All about Polymerase Chain Reaction (PCR)

All about Polymerase Chain Reaction (PCR)

Polymerase Chain Reaction, or PCR, is a technique to make many copies of a specific DNA region in vitro or in a test tube rather than an organism. PCR is based on using the ability of DNA polymerase to synthesize new strand of DNA complementary to the offered template strand. Because DNA polymerase can add a nucleotide only onto a preexisting 3′-OH group, it needs a primer to which it can add the first nucleotide. This requirement makes it possible to delineate a specific region of template sequence that the researcher wants to amplify. At the end of the PCR reaction, the specific sequence will be accumulated in billions of copies (amplicons).

The Polymerase Chain Reaction (PCR) was originally developed in 1983 by the American biochemist Kary Mullis. He was awarded the Nobel Prize in Chemistry in 1993 for his pioneering work.

The vast majority of PCR methods rely on thermal cycling, which involves exposing the reactants to cycles of repeated heating and cooling, permitting different temperature-dependent reactions—specifically, DNA melting and enzyme-driven DNA replication—to quickly proceed many times in sequence. Primers (short DNA fragments) containing sequences complementary to the target region, along with a DNA polymerase, after which the method is named, enable selective and repeated amplification. As PCR progresses, the DNA generated is itself used as a template for replication, setting in motion a chain reaction in which the original DNA template is exponentially amplified. The simplicity of the basic principle underlying PCR means it can be extensively modified to perform a wide array of genetic manipulations. PCR is not generally considered to be a recombinant DNA method, as it does not involve cutting and pasting DNA, only amplification of existing sequences.

Typically, the goal of PCR is to make enough of the target DNA region that it can be analyzed or used in some other way. For instance, DNA amplified by PCR may be sent for sequencing, visualized by gel electrophoresis, or cloned into a plasmid for further experiments.

 

How does Polymerase Chain Reaction (PCR) work?

To amplify a segment of DNA using PCR, the sample is first heated so the DNA denatures, or separates into two pieces of single-stranded DNA. Next, an enzyme called “Taq polymerase” synthesizes – builds – two new strands of DNA, using the original strands as templates. This process results in the duplication of the original DNA, with each of the new molecules containing one old and one new strand of DNA. Then each of these strands can be used to create two new copies, and so on, and so on. The cycle of denaturing and synthesizing new DNA is repeated as many as 30 or 40 times, leading to more than one billion exact copies of the original DNA segment.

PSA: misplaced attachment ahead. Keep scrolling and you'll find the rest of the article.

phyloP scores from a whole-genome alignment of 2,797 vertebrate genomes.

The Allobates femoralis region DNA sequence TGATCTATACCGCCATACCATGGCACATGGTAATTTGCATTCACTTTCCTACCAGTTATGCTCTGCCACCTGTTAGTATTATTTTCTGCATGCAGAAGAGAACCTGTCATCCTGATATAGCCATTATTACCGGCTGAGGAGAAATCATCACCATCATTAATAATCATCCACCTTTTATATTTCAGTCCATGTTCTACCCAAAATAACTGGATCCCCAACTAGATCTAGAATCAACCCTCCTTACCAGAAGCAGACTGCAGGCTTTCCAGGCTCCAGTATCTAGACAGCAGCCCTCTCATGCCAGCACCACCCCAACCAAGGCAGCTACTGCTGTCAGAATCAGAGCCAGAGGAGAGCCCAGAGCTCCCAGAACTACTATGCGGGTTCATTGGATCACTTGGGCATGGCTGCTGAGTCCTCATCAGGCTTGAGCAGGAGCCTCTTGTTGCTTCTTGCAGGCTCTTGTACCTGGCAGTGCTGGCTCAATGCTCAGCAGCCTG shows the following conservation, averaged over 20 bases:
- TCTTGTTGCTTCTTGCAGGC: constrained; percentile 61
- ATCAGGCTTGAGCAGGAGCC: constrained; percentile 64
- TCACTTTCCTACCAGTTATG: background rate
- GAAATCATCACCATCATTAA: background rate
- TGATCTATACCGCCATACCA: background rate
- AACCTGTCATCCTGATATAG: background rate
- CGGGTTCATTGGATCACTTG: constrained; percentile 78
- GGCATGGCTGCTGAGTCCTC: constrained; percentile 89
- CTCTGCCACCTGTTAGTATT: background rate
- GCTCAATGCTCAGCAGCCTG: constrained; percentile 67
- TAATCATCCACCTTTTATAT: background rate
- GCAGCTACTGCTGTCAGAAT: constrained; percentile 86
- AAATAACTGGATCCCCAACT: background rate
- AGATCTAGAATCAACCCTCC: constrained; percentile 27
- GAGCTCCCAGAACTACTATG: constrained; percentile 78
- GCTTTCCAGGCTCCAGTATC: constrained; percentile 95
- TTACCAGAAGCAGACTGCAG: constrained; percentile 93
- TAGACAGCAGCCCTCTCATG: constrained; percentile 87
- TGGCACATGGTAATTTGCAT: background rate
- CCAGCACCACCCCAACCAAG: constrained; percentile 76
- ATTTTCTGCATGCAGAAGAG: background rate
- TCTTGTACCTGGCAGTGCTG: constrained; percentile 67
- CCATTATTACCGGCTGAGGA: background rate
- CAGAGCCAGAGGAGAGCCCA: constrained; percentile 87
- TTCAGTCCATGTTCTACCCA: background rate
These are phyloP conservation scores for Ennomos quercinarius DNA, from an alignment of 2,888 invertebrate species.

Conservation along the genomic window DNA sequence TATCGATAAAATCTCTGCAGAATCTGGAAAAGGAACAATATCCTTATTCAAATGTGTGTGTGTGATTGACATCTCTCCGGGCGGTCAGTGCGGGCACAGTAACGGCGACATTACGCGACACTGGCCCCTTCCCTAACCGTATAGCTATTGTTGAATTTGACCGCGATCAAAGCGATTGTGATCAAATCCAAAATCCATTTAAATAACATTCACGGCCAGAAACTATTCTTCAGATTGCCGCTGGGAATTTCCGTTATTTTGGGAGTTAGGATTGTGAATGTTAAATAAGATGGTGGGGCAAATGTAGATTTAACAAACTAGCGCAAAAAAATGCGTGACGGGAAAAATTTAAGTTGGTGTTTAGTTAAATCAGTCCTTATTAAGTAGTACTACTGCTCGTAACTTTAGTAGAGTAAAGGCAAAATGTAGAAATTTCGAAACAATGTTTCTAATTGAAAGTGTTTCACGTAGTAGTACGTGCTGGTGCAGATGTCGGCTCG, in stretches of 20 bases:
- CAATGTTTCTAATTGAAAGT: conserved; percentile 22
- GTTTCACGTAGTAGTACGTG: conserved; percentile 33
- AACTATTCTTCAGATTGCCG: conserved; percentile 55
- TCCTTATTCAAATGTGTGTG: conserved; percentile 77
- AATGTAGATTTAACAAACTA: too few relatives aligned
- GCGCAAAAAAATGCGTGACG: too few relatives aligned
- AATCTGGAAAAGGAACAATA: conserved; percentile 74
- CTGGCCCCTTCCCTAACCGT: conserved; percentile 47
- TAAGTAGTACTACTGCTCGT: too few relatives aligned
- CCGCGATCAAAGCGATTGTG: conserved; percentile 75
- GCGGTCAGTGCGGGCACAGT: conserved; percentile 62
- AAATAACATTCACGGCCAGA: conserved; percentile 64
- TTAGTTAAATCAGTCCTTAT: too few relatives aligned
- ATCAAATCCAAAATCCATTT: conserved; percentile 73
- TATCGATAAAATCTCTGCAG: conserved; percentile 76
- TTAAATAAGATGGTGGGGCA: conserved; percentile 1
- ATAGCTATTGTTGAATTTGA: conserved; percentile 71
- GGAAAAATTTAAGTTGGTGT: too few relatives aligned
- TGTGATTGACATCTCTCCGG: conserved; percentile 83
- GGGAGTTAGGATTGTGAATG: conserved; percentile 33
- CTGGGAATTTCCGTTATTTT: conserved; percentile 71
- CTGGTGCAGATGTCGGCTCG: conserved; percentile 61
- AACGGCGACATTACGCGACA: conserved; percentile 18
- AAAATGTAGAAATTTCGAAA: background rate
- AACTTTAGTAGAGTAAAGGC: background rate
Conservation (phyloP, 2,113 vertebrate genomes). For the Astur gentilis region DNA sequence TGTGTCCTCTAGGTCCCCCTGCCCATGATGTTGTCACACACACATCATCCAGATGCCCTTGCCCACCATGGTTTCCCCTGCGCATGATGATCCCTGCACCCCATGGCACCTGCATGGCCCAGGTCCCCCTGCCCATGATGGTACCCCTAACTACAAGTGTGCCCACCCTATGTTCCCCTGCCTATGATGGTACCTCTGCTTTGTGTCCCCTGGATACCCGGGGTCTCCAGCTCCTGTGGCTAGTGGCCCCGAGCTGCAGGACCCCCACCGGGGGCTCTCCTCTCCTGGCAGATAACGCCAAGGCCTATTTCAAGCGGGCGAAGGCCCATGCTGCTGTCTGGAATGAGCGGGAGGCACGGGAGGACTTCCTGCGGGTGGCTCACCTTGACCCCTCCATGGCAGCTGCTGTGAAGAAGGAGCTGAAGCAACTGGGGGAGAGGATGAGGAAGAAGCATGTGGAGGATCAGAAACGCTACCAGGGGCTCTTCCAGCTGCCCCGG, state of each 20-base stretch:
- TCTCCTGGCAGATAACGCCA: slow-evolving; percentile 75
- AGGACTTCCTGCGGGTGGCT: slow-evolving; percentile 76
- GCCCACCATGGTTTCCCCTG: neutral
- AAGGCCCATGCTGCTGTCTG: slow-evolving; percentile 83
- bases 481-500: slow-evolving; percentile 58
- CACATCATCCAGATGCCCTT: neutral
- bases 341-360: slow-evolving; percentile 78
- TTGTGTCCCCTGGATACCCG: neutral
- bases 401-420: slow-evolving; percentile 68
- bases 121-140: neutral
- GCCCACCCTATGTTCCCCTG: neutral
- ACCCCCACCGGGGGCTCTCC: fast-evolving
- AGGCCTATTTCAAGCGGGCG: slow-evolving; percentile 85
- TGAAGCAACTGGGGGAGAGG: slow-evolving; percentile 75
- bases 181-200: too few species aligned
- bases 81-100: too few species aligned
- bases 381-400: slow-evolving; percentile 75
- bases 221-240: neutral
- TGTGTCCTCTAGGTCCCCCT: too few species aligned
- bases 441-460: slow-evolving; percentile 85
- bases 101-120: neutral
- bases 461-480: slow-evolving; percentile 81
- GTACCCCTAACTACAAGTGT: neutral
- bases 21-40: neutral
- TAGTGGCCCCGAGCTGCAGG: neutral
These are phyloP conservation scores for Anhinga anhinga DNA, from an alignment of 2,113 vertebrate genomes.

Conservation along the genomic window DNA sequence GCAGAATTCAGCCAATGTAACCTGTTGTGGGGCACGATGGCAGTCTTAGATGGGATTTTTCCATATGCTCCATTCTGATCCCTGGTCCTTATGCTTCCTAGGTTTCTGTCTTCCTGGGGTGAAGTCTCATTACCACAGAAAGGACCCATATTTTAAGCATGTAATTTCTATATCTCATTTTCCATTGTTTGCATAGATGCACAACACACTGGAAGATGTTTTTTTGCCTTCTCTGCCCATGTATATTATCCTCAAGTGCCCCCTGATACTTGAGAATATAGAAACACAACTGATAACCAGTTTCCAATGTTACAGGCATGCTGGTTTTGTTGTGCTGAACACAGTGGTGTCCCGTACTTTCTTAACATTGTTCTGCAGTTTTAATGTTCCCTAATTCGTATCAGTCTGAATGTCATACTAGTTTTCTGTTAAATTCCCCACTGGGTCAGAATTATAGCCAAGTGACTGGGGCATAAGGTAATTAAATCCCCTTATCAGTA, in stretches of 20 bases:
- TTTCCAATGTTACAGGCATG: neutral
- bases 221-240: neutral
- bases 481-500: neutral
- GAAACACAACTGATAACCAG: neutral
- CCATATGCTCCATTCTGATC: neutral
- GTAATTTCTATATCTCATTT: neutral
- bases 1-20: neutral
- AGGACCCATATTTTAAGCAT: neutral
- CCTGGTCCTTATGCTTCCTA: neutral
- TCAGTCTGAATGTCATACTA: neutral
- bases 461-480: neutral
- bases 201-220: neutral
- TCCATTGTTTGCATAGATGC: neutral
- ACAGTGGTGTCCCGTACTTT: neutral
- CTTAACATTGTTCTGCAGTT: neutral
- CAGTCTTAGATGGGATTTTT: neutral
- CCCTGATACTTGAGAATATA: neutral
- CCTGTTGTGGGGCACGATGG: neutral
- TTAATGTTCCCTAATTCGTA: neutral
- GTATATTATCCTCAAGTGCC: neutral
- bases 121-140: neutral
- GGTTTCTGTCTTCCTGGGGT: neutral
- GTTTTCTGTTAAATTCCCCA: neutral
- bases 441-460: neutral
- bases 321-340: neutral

The entire cycling process of PCR is automated and can be completed in just a few hours. It is directed by a machine called a thermocycler, which is programmed to alter the temperature of the reaction every few minutes to allow DNA denaturing and synthesis.

 

Polymerase Chain Reaction (PCR) Optimization

Polymerase Chain Reaction or PCR can fail for various reasons, in part due to its sensitivity to contamination causing amplification of spurious DNA products. Because of this, a number of techniques and procedures have been developed for optimizing PCR conditions. Contamination with extraneous DNA is addressed with lab protocols and procedures that separate pre-PCR mixtures from potential DNA contaminants. This usually involves spatial separation of PCR-setup areas from areas for analysis or purification of PCR products, use of disposable plasticware, and thoroughly cleaning the work surface between reaction setups. Primer-design techniques are important in improving PCR product yield and in avoiding the formation of spurious products, and the usage of alternate buffer components or polymerase enzymes can help with amplification of long or otherwise problematic regions of DNA. Addition of reagents, such as formamide, in buffer systems may increase the specificity and yield of PCR. Computer simulations of theoretical PCR results (Electronic PCR) may be performed to assist in primer design.

 

The Steps of Polymerase Chain Reaction (PCR)

The key ingredients of a PCR reaction are Taq polymerase, primers, template DNA, and nucleotides (DNA building blocks). The ingredients are assembled in a tube, along with cofactors needed by the enzyme, and are put through repeated cycles of heating and cooling that allow DNA to be synthesized.

The basic steps are:

Denaturation (96°C): Heat the reaction strongly to separate, or denature, the DNA strands. This provides single-stranded template for the next step.

Annealing (555555 – 656565°C): Cool the reaction so the primers can bind to their complementary sequences on the single-stranded template DNA.

Extension (72°C): Raise the reaction temperatures so Taq polymerase extends the primers, synthesizing new strands of DNA.

 

Applications of Polymerase Chain Reaction (PCR)

Using PCR, a DNA sequence can be amplified millions or billions of times, producing enough DNA copies to be analyzed using other techniques. For instance, the DNA may be visualized by gel electrophoresis, sent for sequencing, or digested with restriction enzymes and cloned into a plasmid.

PCR is used in many research labs, and it also has practical applications in forensics, genetic testing, and diagnostics. For instance, PCR is used to amplify genes associated with genetic disorders from the DNA of patients (or from fetal DNA, in the case of prenatal testing). PCR can also be used to test for a bacterium or DNA virus in a patient’s body: if the pathogen is present, it may be possible to amplify regions of its DNA from a blood or tissue sample.